True Story: I Accidentally Bought A Money Pit House

Afraid you bought a money pit house? Read this for tons of home buyer tips and a cautionary tale.
Laura’s house now + some of the repairs
It’s every home buyer’s worst nightmare, isn’t it? Buying a house that turns out to be a total money pit? Sadly, that’s exactly what happened to Laura – including a dead animal in the dryer, unethical lenders, and a contractor who accidentally piped carbon monoxide into the kitchen!

Tell us a bit about yourself!

I grew up in Richfield, Minnesota and spent some time in the Army. Now I’m a retired disabled veteran.  I’m actually an amateur costumer and I volunteer in the costume department for a local high school.  I’m 45.

What was your first impression when you looked at this house?

I really liked the house.  It was in a good neighborhood, had a big kitchen for it’s size, and lots of future potential.

It also had new siding, windows and roof.  My realtor was in class the day I saw it with an associate of his, and I texted him immediately and said I wanted to buy it.  There was a bidding war and I won.

What did the inspector tell you when they looked at it, before you closed on the sale?

I had an extremely thorough inspector.  He found what he thought were old water issues, drain issues, and some other small things.  We asked the sellers about this, and they told us that they had had issues in the past, and had them fixed several years ago.

They did not put this on the disclosure form, but because they told me about it before I bought the house, I trusted them.  I’d bought houses before and never had these kind of problems.  I’d always been very honest when selling homes, so I trusted them.  In hindsight I wouldn’t do this.

When did the issues with the house start?

Days after we moved in.  I found a big pile of boxes we still needed to unpack sitting right next to water.  Every time we had a storm with over .62 inches of rain, we would get water.  It was pretty obvious that this was an on-going problem.

The person who quoted me for the drain tile in the basement found that one of our gutters was not attached, and the downspout was upside-down.  UPSIDE-DOWN.  Not even kidding.  We only noticed it because we were standing outside in the rain at the time.

Could you give us a bullet-pointed list of all the things that have gone wrong with the house?

* Water damage in the basement requiring drain tile, regrading, extended gutters, and I had to rip out everything and bring it back up to code – walls, electrical, etc.

* Dead animal in the dryer.  Really.
* Ants in the kitchen, two summers in a row.  Neighbors told me they always got ants.
* 60amp electrical service with a 100amp panel on the front, hiding it.  Had to get a brand new system, around $1600.
* Unethical lender for our remodel in 2016, who lied to me multiple times.  Set a date for closing and when the date arrived, told me not to go, as there was some additional paperwork I needed.  I went down and talked to his boss and found out I hadn’t even cleared underwriting yet.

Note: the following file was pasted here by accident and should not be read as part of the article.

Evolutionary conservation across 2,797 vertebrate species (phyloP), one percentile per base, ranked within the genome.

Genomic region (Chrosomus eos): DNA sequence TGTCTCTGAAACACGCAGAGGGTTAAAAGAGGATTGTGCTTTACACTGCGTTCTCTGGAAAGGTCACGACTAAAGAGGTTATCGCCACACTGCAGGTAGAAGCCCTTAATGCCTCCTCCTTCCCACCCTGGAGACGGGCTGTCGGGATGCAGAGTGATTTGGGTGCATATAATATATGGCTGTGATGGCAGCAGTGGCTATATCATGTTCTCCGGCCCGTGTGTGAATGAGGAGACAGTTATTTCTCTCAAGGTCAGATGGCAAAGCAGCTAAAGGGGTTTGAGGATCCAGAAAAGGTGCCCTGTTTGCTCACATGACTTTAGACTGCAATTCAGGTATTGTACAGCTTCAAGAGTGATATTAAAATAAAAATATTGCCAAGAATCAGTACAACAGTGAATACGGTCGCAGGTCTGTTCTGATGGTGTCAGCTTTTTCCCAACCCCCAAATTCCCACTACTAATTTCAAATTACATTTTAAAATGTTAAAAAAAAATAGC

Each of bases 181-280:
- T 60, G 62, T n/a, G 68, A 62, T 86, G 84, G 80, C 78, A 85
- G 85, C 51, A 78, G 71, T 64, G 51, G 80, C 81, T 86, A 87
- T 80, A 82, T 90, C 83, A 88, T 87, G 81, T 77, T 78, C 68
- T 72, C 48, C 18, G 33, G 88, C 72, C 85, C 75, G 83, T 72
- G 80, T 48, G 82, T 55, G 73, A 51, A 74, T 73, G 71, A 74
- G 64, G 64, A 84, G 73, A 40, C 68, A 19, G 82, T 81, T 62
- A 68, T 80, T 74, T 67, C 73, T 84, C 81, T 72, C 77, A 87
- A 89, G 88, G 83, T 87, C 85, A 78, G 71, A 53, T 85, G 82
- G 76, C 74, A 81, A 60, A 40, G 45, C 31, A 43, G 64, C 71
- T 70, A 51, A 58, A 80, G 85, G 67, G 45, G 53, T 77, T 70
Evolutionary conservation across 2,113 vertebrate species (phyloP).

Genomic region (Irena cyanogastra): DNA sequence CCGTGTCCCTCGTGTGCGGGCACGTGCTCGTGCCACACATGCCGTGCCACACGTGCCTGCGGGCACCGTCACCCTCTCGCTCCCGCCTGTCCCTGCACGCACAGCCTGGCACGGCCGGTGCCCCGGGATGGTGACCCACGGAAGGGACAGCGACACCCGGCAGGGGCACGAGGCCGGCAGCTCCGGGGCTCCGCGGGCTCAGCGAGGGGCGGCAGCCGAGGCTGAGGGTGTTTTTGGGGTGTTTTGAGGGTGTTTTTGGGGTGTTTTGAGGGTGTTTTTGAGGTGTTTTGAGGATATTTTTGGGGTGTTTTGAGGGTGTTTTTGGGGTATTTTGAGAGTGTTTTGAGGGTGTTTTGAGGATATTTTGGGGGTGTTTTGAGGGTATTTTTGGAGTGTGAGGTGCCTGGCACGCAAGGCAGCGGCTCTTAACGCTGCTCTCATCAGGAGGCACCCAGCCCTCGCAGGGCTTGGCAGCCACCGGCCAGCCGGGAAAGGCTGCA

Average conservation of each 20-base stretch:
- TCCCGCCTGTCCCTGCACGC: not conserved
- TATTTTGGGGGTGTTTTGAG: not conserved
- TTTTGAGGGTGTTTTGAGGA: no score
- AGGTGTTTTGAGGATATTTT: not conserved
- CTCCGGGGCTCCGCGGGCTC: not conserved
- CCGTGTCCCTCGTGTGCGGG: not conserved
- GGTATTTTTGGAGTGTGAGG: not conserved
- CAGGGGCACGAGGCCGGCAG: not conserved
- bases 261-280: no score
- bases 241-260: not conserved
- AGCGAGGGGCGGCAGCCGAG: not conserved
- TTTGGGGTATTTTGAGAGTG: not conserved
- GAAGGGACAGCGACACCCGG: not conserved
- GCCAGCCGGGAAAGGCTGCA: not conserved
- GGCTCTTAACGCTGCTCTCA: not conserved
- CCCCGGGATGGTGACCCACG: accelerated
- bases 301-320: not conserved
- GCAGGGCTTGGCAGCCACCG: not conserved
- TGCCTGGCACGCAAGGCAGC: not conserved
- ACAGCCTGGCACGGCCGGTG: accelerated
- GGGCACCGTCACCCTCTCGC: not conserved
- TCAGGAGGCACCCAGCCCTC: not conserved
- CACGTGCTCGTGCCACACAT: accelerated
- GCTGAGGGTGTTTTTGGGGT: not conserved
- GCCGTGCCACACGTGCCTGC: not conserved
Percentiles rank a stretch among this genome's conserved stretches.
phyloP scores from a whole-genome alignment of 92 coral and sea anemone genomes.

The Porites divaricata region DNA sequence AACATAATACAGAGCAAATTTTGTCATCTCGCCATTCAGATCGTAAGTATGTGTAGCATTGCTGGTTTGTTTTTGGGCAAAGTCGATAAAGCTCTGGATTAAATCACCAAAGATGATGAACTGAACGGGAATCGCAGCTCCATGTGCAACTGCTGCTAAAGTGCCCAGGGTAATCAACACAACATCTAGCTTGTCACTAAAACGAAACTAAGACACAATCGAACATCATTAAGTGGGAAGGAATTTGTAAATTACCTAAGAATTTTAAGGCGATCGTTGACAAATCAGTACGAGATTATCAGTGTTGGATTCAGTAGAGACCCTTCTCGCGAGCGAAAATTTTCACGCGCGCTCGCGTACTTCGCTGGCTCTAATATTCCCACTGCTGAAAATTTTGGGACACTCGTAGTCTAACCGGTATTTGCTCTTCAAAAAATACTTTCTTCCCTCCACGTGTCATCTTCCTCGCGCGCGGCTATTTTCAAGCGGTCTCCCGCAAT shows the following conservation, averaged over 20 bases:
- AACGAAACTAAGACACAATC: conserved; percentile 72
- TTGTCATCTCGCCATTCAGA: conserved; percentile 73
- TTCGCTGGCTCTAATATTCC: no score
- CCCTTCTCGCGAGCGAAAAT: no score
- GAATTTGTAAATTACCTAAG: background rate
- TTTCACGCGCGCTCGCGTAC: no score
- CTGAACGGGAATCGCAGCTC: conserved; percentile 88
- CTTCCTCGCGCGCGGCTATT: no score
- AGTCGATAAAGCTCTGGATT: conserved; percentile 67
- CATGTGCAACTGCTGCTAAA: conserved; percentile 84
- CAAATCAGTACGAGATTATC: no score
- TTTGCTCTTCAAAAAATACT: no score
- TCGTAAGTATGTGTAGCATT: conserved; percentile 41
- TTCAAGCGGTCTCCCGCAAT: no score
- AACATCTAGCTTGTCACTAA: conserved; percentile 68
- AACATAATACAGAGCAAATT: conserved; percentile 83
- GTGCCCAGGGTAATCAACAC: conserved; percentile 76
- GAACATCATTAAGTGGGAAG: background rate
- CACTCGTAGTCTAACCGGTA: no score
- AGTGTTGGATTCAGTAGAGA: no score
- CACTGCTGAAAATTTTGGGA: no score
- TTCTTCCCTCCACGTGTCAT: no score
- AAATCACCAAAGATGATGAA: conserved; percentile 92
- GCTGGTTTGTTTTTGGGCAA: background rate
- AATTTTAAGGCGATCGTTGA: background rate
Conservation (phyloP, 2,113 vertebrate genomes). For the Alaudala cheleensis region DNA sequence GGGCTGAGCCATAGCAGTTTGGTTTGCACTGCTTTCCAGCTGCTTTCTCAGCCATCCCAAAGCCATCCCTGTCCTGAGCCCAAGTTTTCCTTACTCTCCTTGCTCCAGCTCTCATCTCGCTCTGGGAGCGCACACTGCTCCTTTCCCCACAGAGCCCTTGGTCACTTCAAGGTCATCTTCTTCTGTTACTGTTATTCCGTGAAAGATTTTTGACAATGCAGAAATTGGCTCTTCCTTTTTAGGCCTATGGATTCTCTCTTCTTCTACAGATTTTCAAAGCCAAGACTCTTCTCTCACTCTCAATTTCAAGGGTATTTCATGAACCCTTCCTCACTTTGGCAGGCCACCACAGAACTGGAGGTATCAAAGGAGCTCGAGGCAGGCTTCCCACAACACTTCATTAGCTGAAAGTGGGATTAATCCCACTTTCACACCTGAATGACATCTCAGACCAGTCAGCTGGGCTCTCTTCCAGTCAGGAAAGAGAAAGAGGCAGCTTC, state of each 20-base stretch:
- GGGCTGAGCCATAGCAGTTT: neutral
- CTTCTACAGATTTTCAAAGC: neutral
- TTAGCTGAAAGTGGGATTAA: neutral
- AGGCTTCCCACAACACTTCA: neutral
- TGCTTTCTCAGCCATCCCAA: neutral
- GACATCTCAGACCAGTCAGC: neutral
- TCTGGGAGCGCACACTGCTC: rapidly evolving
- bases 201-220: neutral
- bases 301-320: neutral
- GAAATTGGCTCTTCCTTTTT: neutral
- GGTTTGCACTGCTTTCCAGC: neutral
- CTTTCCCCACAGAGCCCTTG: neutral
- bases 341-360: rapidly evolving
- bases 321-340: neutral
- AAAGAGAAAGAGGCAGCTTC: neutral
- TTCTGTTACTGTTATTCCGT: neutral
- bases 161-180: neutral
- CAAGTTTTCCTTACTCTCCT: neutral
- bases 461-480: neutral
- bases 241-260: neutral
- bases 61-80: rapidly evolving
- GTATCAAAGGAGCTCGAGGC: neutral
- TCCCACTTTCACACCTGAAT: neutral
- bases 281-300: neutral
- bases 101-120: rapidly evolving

* Bad contractors on our 2016 remodel.  The one contractor was completely in over his head and framed walls wrong.  Almost poured concrete onto my drain tile because he didn’t know what it was.  Didn’t cover anything with tarps – there was dust EVERYWHERE.
When the roof was gone and we only had a tarp, he re-routed the furnace piping into the upstairs, essentially pumping carbon monoxide into the house.  I basically babysat him.
* Subcontractor did not properly tarp the roof, and we had a massive storm, and the tarp failed.  I had $40,000 worth of water damage, as well as $8,000 in water mitigation.
* Contractors did not support the house before adding the dormer weight, and the house settled twice.  I had problems with doors that needed to be fixed.  Luckily it’s fine now.
*Contractors fought over who was responsible for the damage to the house.  Their insurance still hasn’t settled with mine, and it’s been over a year.
* Had to fire the HVAC guy because he refused to abide by the FHA contract.  Held up the remodel and cost me an additional $2K to go with a new guy.
* Trusses for the roof were ordered wrong, and it cost us about 3 weeks in workable time.
* Main contractor underbid the project by about $15K.
* Wound up replacing the main doors in the house due to dry rot.
* Main contractor sawed through the joists on the deck, and we walked on it all winter, not knowing it could have collapsed at any time.
* Asbestos!  Had to have that removed.
* Went through arbitration with the sellers of the house.  It was a horrible experience.
* I know there is more, but I’m drawing a blank.  If it could happen?  It probably did!

At one point, you had to move into a hotel, right?

We did!  My daughter has asthma and I am allergic to mold, and there was only one remaining habitable bedroom in the house after the storm damage, and our insurance agent relocated us and our two dogs to a hotel for a month.  Not as fun as it sounds.

All in all, how much money have you spend on repairs and updates for this house?

Gosh – the storm damage was around $40K, but covered by insurance.  The original water damage from 2015 in the basement was around $15K, but we did a LOT of the work ourselves, probably saving $10K in labor.

The remodel, once you add in the additional work that needed to be done, probably was close to $70K.  So a lot of money.  We did end up adding two bedrooms and two bathrooms to the house, and increasing the square footage by about 1000 square feet.

Have you ever been tempted to throw in the towel – declare bankruptcy or let the bank foreclose?